Still, given all the mayhem of the last book, it feels as if we are taking something of a break from the wider arc concerning the Faceless Man. Although this may be mildly frustrating for the fan who has been on tenterhooks since the closing pages of Broken Homes, I can see why Aaronovitch has done this. The Peter Grant series has never been about a descent into darkness; dark things happen and there are moments of true horror but even at the worst Grant keeps up his wry sense of humour. The unprofessional conduct of Constable May has definitely stepped the action up a gear but I feel Aaronovitch has been wise to avoid an overly-hasty resolution. It took three books for Peter to learn to cast a fireball – this is not a series that is overly focussed on the destination, the joy is in the journey.
With that in mind, Peter’s trip out to the Styx to investigate the disappearances of young Hannah and Nicole is an interesting move. This is probably the closest to a stand-alone story in the series so far and much closer to the classic mold of the detective story in that the case has no bearing on the Folly. Peter has been sent to investigate by Nightingale since it is established policy for the ‘Isaacs’ to take a look at cases of missing children lest their disappearances be linked to occult activity by unscrupulous practitioners. The vanishing of two little girls though draws some very obvious parallels – there is a brief nod towards the beginning about the similarities to the Soham case but then later when interviewing the locals, again Grant made other comparisons. I found this uncomfortable in what is essentially a fantasy series yet I recognise that once again this is Aaronovitch showing off his Research. In Broken Homes, he expostulated via Peter about the typical behaviours that Underground staff had spotted among people about to jump in front of a tube train. This time he is explaining suspicious actions looked for in missing persons investigations. One of the strengths of this series is how Aaronovitch retains all the features of police procedural even in a fantasy series but usually it is seamless. In focussing his action on a case involving missing children, he is on very sensitive territory and it felt slightly bumpy. That being said, it was interesting to see that classic trope of fairy tales (child-snatching) updated for the twenty-first century.
We feel the loss of Lesley in Foxglove Summer, there is a real sense of Peter missing her and struggling to express it. We feel her ghostly presence as Peter imagines what she ‘would have said’, her hand on his shoulder as he wonders what she would do, what advice she would give. In her place, Peter has local bobby Dominic to help him out and then Beverley turned up too to give her professional opinion. But Lesley is not dead and the missing of her is made far more complex by the circumstances of her departure. At no point is the reader ever encouraged to hate Lesley, Aaronovitch even pauses to help us to consider her motivations. Since the final chapters of Rivers of London, Lesley has gone through something dreadful and now Peter can only worry about the horrible mess that she has entangled herself in. Lesley still does not feel like the enemy – Peter’s only conversation with her in Foxglove Summer feels so sad, mutual affection and respect undiminished, but this is a situation that will still need to be cleared up come Book 6.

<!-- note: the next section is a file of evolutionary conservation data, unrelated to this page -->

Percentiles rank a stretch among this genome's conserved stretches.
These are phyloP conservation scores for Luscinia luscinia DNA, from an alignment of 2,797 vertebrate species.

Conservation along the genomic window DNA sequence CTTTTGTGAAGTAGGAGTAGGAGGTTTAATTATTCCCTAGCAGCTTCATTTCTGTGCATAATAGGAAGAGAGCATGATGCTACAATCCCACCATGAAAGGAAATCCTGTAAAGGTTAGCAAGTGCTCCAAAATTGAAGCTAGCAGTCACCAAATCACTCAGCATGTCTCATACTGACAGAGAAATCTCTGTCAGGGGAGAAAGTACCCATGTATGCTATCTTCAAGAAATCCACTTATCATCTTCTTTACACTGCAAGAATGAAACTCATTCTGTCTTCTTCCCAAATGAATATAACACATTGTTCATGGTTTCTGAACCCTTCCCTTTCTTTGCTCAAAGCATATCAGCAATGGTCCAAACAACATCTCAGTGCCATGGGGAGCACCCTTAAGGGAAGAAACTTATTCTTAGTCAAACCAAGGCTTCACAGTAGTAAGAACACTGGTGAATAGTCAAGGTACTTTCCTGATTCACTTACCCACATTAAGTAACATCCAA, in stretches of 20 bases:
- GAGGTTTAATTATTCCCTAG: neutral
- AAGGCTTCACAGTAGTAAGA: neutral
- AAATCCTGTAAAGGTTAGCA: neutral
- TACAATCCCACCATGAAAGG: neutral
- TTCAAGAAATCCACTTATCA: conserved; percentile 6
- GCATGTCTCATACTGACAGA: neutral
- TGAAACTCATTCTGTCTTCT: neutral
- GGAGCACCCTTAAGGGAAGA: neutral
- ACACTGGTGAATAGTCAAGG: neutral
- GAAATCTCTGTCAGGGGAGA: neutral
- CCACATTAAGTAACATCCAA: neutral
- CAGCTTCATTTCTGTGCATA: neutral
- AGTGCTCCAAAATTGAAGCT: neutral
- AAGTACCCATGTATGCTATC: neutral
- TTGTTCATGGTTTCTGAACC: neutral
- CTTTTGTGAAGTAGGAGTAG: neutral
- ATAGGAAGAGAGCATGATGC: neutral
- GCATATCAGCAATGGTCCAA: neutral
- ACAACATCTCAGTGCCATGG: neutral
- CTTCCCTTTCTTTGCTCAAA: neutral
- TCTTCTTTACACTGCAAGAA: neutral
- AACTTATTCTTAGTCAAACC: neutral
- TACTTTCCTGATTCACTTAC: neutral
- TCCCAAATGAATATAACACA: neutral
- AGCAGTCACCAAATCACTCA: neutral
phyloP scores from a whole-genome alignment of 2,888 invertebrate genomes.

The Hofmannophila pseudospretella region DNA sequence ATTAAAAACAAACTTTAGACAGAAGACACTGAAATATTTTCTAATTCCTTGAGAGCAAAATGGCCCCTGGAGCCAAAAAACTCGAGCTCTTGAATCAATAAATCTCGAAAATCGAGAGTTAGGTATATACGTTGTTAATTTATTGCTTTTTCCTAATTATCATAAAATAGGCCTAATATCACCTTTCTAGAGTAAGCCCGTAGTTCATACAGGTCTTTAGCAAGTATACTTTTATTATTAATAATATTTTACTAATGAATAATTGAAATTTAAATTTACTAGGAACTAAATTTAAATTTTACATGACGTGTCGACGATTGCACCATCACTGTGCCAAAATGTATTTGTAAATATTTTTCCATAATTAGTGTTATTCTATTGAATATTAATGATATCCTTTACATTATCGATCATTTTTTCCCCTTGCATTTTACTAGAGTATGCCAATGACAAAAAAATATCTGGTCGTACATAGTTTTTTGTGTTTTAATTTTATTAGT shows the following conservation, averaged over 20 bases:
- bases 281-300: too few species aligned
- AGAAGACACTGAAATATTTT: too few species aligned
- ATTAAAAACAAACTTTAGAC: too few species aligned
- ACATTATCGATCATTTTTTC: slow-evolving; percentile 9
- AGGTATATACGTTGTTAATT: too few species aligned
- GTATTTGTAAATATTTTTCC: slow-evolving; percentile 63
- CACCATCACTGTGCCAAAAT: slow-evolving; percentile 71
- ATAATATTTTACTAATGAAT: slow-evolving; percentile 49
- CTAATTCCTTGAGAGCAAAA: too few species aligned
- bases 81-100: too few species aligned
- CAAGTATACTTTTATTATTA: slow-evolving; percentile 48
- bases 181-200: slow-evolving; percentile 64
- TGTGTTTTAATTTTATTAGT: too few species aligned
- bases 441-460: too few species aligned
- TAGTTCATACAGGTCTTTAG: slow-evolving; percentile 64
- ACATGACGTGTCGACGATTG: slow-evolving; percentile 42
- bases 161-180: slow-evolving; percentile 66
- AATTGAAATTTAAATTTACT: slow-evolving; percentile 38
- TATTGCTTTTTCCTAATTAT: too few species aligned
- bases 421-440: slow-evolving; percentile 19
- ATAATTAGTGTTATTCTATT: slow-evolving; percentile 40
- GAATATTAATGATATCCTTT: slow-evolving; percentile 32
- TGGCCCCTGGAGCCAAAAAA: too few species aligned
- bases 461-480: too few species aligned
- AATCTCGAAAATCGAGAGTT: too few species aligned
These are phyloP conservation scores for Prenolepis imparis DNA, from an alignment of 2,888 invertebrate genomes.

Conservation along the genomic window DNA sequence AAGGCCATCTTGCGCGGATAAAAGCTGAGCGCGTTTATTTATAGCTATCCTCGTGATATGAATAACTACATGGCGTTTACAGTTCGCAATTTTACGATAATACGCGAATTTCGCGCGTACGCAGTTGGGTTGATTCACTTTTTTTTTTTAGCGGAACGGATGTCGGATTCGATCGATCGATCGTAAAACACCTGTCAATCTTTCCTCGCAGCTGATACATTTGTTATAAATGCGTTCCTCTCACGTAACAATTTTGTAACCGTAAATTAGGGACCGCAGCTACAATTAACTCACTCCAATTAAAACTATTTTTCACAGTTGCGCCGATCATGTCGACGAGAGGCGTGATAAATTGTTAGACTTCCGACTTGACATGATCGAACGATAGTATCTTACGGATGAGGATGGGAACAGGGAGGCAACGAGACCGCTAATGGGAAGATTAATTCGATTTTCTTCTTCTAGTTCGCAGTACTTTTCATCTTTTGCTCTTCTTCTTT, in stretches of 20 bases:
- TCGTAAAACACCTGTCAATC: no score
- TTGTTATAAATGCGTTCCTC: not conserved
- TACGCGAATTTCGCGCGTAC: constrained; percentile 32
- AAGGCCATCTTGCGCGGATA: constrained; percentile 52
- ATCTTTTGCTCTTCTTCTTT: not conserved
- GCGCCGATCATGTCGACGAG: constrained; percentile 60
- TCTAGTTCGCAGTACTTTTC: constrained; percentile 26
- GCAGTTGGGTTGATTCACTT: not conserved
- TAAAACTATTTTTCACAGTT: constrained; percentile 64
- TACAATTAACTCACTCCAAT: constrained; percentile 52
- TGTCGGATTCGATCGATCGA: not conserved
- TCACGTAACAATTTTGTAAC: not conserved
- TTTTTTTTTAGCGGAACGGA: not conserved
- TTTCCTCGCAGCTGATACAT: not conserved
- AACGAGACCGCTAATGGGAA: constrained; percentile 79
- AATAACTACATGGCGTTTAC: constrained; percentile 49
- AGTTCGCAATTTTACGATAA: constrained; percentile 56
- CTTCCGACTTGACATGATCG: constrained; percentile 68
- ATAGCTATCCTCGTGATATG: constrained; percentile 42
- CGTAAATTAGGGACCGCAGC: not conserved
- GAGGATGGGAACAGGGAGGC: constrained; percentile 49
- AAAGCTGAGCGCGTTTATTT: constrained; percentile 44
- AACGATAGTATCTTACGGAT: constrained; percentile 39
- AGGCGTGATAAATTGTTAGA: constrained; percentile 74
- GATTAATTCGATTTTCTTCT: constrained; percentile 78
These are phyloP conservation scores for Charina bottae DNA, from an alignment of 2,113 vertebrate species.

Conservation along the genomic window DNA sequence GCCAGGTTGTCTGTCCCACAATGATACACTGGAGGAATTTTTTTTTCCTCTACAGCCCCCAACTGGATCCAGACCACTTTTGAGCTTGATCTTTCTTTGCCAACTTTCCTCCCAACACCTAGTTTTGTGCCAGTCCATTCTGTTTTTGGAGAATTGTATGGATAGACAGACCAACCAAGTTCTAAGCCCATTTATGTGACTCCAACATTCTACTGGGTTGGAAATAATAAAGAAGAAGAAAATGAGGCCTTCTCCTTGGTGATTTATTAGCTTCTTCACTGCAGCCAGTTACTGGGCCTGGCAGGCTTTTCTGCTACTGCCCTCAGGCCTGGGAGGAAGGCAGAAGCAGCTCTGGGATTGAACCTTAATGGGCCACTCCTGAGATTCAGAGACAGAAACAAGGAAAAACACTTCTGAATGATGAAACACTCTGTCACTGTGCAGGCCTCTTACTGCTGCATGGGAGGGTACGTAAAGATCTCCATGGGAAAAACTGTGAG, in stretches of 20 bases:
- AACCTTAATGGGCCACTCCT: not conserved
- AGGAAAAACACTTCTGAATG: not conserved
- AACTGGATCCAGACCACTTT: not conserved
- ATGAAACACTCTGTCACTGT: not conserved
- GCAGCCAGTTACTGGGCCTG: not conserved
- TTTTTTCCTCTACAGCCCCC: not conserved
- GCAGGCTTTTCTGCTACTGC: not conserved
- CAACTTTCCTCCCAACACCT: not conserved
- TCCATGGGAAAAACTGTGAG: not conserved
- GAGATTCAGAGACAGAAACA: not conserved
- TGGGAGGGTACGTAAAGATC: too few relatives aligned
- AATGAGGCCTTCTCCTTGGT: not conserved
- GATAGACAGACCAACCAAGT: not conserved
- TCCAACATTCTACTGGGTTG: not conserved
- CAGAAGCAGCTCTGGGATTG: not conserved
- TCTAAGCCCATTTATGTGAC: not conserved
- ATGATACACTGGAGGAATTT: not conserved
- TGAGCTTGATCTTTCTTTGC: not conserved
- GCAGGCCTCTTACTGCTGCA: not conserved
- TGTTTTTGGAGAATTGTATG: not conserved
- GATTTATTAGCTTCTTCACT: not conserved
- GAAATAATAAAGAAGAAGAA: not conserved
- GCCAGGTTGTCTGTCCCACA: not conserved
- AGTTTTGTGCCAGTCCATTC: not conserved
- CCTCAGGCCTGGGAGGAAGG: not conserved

This far in to the series, Peter Grant no longer quite feels like so much of a novice and it was good to see him flying solo without Nightingale having to dash in to save the day. That being said Beverley at times was a literal deus ex machina. Again though, it was nice to have her back, she’s certainly growing. The youngest Thames sister is coming in to her own and like Lesley, we just want Peter to be happy. But then Peter is a police officer – they aren’t generally known for their up-beat outlooks. One of my favourite passages came when Peter had a mini-rant about how the government cuts to policing had significantly increased his workload since divisions preferred to refer on anything that was even ‘slightly weird’ – he is briskly dismissive of ‘occult graffiti’ as usually coming from Lord of the Rings. The part that made me laugh out loud though was how Nightingale mused that these requests for assistance never seemed to come from anyone who had actually worked with them before. Five books in, the reader can sympathise with these harassed police officers who decide that the extra paperwork and man hours will all be worth it provided that they can avoid dealing with the bloody Isaacs.
Foxglove Summer was essentially a fish-out-of-water story; Peter is an out and out city boy and was quickly fed-up with the gastro-pubs with their complete lineage of every piece of meat they serve, all the greenery and generally being the only non-white guy within a ten mile radius. It was a refreshing change of pace though and I felt that it breathed fresh life into the series. I hope that the Faceless Man is caught soon. I hope that Lesley can be saved. But I hope that neither of those events will mark the end of Peter Grant’s adventures. At one point, Peter is explaining his work to the star-struck Dominic. He summarises that most weird stuff has a ‘rational explanation’. Unfortunately the rational explanation is all too often ‘A wizard did it.’ If we follow that theory, this series can run and run.
I received this book for free in exchange for an honest review. This does not affect my opinion of the book or the content of my review.
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Published by Hachette UK on November 13th 2014
Genres: Fiction, Fantasy, General, Crime, Mystery & Detective
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